Hopper Inc., a heavily financed Montreal startup that is changing how people book flights, is now aiming to succeed where mighty Amazon.com Inc. couldn't: by taking on online travel giants Expedia Inc. and Priceline Group Inc. in the hotel market.
Hopper, whose mobile-only flight-booking platform is a hit with millennials and is the world's eighth-most downloaded travel app, according to market-research firm Phocuswright, is expanding its offering to enable customers to book hotel rooms as well. Hopper is starting with 25 hotels in New York City with plans to double that number and to expand to another 10 popular markets in the United States, including San Francisco, Las Vegas and Miami in the coming months.
"Typically it would be laughable for us to take on a $100-billion [U.S.] company [like Priceline], but given the traction we've seen on mobile … it really feels like we can grow to several hundred million downloads globally and literally rebuild one of these mobile empires," said Hopper CEO and co-founder Frederic Lalonde, who raised $82-million (Canadian) in a venture capital financing last fall led by the Caisse de dépôt et placement du Québec. "We have our sights set on literally owning mobile and displacing the two large giants that operate around the world."
Hopper has become an unusual startup success story in online travel because its app more often than not tells prospective travellers not to book flights.
Instead, it directs users to enter their preferred travel dates and then notifies them by instant message when prices approach their lowest points, based on patterns gleaned from trillions of online flight quotes accumulated from airline booking services spanning several years. Hopper claims a 95-per-cent accuracy rate with its predictions, then processes about $1.5-million (U.S.) worth of flight bookings through its online travel-agent service daily. Hopper's three-year-old app has been downloaded 17 million times, up from 10 million last December, and its revenue is set to more than double this year, to more than $10-million.
"Hopper is a really surprising and impressive up-and-comer that has … landed on something that has proven to be effective and very contagious and viral, especially among younger travellers," said Phocuswright analyst Douglas Quinby.
Now, with users tracking and buying flights in increasing numbers, Mr. Lalonde says hotel bookings offer a far richer prize. Users are adding 100,000 monitored flights a day, with an average trip of eight days. That translates into hundreds of thousands of potential hotel-room nights that Hopper could book.
Hopper is aiming to build a similar prediction engine for hotels, based on 10 million price quotes it has gathered from 500 New York hotels dating over a year. It's a more time-consuming effort as sources for such data are more fragmented than for airfares, and must be compiled one market at a time.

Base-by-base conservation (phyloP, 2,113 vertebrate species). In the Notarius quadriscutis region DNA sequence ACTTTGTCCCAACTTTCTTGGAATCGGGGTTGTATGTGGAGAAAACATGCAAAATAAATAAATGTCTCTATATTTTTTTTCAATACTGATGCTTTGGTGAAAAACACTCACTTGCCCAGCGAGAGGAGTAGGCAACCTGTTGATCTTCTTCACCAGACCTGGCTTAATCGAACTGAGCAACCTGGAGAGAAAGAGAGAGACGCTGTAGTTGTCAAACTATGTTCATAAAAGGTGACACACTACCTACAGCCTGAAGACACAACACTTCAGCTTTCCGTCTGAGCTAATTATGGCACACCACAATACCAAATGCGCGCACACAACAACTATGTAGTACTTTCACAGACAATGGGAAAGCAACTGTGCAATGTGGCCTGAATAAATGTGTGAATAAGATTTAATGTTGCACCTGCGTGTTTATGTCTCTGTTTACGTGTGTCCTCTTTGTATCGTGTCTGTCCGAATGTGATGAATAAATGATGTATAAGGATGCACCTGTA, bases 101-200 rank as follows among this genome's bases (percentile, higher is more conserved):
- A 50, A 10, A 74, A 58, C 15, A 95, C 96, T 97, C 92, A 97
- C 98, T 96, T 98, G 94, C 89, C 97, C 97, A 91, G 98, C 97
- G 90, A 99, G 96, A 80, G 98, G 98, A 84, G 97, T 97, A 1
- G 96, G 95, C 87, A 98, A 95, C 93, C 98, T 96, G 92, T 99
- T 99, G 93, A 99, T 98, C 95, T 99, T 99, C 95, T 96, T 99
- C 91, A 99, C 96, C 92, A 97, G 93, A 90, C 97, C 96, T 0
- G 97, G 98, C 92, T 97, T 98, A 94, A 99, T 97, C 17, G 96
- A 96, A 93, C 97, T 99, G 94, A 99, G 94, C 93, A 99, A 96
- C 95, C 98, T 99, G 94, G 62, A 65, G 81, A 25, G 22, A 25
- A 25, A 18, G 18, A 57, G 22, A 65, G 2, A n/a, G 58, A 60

Hopper is also only looking to feature the best hotels. "Typically, we won't touch more than 30 per cent of what's available in the market," said Mr. Lalonde, who previously served as a vice-president with Expedia after it bought his previous startup in the early 2000s. "We're obviously skewing toward the ones that consistently have the best user ratings."
Robin Spindel, vice-president for marketing with Q&A, a residential hotel in Manhattan – and one of the first to sign on with the app – said "Hopper's immersive video content allows us to showcase why we're truly different" from other extended-stay properties. "We're already starting to see bookings from our visibility on Hopper and can't wait to grow the relationship and revenue through this exciting channel."
The mobile platform differs from competing sites with a "Snapchatty" mobile user interface, as Mr. Lalonde describes it, that is easily navigated with swipes and finger taps. Its hotel feature pages eschew official promotional photographs and blocks of texts common on other sites in favour of Hopper-generated video vignettes of rooms and lobbies with brief text bubbles describing features.
"They've actually geared a mobile app to the millennial generation, so they're a first market mover," said Tom Birch, vice-president of funds and technology with the Caisse. "If you look at the big guys, they probably rolled out a mobile [offering] as a necessary evil" as business shifted to smartphones. "Hopper rolled it out as a strategic differentiator. The competition will be playing catchup for the next couple of years."
But Mr. Quinby warned Hopper faces a stiff challenge in the hotel market. Priceline and Expedia, who collectively own such sites as Booking.com, Hotels.com, Trivago and Orbitz, have been immune to disruption; Amazon's short-lived hotel-booking site Amazon Destinations shut in 2015 after just a few months.
"The challenge in hotels is you need a lot of scale and lots of properties," Mr. Quinby said. "The question for Hopper is, how are they going to compete initially with such a small selection of properties in a market? … But if they have the patience and fund to build it out, it would be great for the marketplace to see another player give the [giants] a run for their money."